After an attack on the Vietnamese next door to him by a bunch of no good gang bangers, Walt is fed up and ready for justice. He goes at night to the house where Tao’s cousin and his gang friends live. The scene starts as Walt approaches the house the gang members inside see him and step out onto the porch. As words are exchanged between Walt and them, more and more guns begin to be pointed at him. People in surrounding houses watch silently. Walt puts a cigarette in his mouth and reaches in for his jacket for a lighter (making it look as if he is about to pull out a gun).
Rounds and rounds are unloaded on him, and he falls to the ground with his prized lighter in hand. The police arrive and take away the gang bangers. We see that Walt stepped down from his almost divine and staunch like pedestal to become friends and immerse himself with his Vietnamese neighbors, just as Jesus stepped down from his divine nature to empty himself and save our sins. Walt’s actions will truly help to clean up the neighborhood and create a better life for all those who reside in that gang riddled neighborhood.
The Gospel of John 10:15 and 15:13 both have an overall notion that there is no greater love than laying down one’s life for God and his children. Such a powerful message that truly seems to embody and highlight the overall theme of the movie Gran Torino. The overarching theme of Gran Torino seems to be one of freedom, justice, and love of one’s neighbors. Walt Kowalski truly embodies these themes as his old school personality is riddled with strong beliefs engrained with justice. All throughout the movie, the Vietnamese gang is met with great opposition by none other than Walt Kowalski.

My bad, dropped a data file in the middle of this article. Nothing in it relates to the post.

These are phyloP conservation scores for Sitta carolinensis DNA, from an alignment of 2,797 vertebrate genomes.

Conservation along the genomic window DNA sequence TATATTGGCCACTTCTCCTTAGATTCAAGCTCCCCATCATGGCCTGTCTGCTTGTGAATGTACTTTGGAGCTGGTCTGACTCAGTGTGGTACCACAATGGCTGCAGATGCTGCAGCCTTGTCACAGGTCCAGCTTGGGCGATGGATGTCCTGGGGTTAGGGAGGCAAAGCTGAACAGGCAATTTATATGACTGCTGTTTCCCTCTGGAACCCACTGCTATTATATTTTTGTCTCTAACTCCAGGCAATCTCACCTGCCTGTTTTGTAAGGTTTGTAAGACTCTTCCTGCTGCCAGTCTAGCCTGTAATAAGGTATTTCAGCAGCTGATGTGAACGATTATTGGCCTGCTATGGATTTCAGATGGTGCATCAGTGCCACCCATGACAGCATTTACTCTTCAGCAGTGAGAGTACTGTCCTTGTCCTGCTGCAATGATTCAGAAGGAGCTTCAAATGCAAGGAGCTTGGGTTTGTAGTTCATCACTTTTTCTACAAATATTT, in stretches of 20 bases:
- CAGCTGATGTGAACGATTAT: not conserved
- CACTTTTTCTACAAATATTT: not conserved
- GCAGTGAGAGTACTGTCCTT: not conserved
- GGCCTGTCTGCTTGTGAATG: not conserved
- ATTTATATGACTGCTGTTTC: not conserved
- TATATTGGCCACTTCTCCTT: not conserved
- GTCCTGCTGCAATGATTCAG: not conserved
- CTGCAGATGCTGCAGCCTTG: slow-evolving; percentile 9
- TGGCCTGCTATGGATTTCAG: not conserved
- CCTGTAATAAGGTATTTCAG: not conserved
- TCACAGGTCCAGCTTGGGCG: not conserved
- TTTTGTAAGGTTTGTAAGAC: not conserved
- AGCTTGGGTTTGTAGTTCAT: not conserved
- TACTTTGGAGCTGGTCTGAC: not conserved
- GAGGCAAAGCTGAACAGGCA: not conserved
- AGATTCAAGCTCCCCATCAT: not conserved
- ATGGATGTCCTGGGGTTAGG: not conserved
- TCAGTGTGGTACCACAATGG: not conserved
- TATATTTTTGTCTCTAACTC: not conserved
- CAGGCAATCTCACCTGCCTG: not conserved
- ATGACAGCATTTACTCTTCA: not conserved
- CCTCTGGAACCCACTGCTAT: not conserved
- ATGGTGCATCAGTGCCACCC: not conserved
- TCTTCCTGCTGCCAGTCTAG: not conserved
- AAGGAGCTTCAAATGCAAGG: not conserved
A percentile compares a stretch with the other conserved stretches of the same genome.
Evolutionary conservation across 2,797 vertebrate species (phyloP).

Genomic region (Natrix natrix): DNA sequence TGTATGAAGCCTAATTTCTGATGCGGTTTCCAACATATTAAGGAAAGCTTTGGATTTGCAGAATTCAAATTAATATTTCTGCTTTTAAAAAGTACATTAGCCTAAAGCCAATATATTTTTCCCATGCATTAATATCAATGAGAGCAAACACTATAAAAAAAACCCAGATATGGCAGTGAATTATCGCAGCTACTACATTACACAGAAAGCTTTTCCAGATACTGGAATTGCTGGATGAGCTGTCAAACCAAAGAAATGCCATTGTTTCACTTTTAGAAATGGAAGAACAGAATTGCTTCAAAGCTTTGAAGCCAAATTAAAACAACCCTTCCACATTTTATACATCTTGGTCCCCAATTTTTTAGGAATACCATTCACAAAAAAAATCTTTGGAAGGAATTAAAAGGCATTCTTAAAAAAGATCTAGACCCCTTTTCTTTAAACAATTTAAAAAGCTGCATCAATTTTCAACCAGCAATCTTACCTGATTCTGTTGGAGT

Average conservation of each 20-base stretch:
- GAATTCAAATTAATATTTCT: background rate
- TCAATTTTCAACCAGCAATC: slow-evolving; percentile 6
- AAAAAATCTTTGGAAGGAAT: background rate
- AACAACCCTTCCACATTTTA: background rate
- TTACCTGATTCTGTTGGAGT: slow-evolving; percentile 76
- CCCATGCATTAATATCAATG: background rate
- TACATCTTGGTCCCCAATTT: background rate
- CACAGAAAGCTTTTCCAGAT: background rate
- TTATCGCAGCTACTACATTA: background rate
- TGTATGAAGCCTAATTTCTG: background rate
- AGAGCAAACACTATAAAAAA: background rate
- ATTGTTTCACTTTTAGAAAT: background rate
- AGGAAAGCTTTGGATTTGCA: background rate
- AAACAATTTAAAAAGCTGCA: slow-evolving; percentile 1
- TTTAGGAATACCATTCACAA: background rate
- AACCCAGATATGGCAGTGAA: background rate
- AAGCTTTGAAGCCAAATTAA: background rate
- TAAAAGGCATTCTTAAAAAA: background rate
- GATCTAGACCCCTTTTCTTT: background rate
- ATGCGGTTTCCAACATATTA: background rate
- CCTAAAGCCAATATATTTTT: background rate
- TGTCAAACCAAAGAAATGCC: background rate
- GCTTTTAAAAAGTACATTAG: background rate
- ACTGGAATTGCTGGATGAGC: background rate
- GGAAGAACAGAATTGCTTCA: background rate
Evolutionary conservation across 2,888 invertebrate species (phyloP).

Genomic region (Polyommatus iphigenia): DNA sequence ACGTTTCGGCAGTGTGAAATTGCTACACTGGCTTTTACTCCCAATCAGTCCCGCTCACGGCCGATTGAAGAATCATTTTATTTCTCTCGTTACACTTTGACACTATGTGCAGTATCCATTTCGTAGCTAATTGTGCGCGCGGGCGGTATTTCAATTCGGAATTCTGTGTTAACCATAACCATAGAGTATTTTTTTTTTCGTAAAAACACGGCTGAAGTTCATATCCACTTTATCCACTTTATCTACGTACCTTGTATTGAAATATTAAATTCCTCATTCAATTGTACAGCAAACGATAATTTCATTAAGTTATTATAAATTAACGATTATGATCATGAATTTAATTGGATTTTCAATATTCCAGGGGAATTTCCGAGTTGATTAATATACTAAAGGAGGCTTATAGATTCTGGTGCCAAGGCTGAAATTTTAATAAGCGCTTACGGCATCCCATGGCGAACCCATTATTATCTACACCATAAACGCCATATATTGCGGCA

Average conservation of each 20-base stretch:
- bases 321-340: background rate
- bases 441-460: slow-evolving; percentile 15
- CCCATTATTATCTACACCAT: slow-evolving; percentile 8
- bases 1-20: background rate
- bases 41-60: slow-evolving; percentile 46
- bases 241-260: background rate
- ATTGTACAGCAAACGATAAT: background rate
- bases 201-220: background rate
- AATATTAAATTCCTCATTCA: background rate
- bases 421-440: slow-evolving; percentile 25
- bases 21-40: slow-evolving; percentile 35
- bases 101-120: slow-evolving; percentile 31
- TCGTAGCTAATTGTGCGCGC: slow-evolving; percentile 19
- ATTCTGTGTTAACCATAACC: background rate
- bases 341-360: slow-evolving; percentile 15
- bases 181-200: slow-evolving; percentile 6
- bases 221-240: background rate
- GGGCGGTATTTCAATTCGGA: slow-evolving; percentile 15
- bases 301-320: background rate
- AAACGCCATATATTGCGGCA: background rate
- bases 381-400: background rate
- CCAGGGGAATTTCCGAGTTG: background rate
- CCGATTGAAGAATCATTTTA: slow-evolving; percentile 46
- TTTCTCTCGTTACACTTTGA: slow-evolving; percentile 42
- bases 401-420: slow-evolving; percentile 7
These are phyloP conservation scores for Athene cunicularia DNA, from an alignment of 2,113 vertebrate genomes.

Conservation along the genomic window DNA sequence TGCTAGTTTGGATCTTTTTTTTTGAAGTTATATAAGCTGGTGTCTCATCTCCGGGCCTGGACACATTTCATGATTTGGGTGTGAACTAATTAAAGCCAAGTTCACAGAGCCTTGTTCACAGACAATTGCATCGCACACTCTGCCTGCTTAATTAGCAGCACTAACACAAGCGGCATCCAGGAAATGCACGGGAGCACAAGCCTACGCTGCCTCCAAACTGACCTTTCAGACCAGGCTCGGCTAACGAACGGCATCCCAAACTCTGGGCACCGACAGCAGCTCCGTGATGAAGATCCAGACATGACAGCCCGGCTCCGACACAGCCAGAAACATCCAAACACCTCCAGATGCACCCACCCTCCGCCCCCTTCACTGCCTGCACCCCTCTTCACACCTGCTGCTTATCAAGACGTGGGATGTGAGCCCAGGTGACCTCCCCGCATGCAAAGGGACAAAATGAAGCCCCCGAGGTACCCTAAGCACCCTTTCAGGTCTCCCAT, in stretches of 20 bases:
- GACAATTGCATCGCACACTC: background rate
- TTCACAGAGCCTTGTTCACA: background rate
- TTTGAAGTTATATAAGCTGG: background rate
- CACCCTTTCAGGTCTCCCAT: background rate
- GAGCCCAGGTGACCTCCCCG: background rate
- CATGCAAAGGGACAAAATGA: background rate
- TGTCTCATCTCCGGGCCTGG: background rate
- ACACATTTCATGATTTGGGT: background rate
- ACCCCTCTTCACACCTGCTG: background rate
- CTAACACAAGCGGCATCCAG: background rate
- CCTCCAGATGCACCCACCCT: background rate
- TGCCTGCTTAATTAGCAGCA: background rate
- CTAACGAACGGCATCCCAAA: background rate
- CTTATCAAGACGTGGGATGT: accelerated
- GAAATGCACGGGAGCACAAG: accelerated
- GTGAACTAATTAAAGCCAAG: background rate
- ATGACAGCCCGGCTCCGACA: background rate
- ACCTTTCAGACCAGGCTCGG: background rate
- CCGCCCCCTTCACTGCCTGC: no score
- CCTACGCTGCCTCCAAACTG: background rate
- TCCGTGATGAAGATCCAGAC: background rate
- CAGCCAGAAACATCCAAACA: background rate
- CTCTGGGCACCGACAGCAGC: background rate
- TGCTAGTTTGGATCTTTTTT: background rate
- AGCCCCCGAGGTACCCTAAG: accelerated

He is absolutely disgusted with and hates to see the neighborhood littered with gang bangers who act as though they are completely free, have no respect or sense of justice, and could care less about loving one’s neighbor. Right then and there we see that there is going to be quite a bit of conflict between Walt and these men, and that proves true as Walt lays down his life for the love of one’s neighbor. Injustice, disrespect, and a disregard for love and one’s neighbor are the ideals that Walt Kowalski cant stand to see riddle the neighborhood that he lives in.
Walt becomes an almost Christ like figure at the end of the movie as he gives himself up for love, just as Jesus did for humanity. One symbol that has a truly great importance throughout the movie is Walt’s Gran Torino, that he himself actually helped build on the assembly line. The Gran Torino is a relic and a symbol of the past, of pride, of a job done right, and of his ideas that he hopes to pass on to future generations. The Gran Torino symbolizes a time when life used to make more sense, where people like him used to live and where old school ideals and lifestyles were prevalent.
He now lives in a neighborhood riddled with gang activity and folks unlike himself (Hmong). In a world polluted with misguided thoughts and actions, the Gran Torino stands strong. This shows that although he now lives in the world where he does, his old school ideals and beliefs remain. The pride that Walt has in his Gran Torino is so truly apparent in this film. We see his immense pride in a job done right, one of Walt’s defining characteristics. But the Gran Torino is most importantly a symbol of the ethics and beliefs that Walt holds dear that he wants to be passed on to future generations.
His old school beliefs coupled with his immense amount of pride and sense of justice are what the Gran Torino embodies. He wants these ideals to be passed on to future generations in a world where such ideals are hard to find. This is truly seen in Walt mentoring Tao and allowing him to work on and also use the Torino. We see the embodiment of this symbol when at the end of the movie, the Gran Torino is left to Tao in his will, showing that Walt truly hopes what he believes in will still be true in future generations.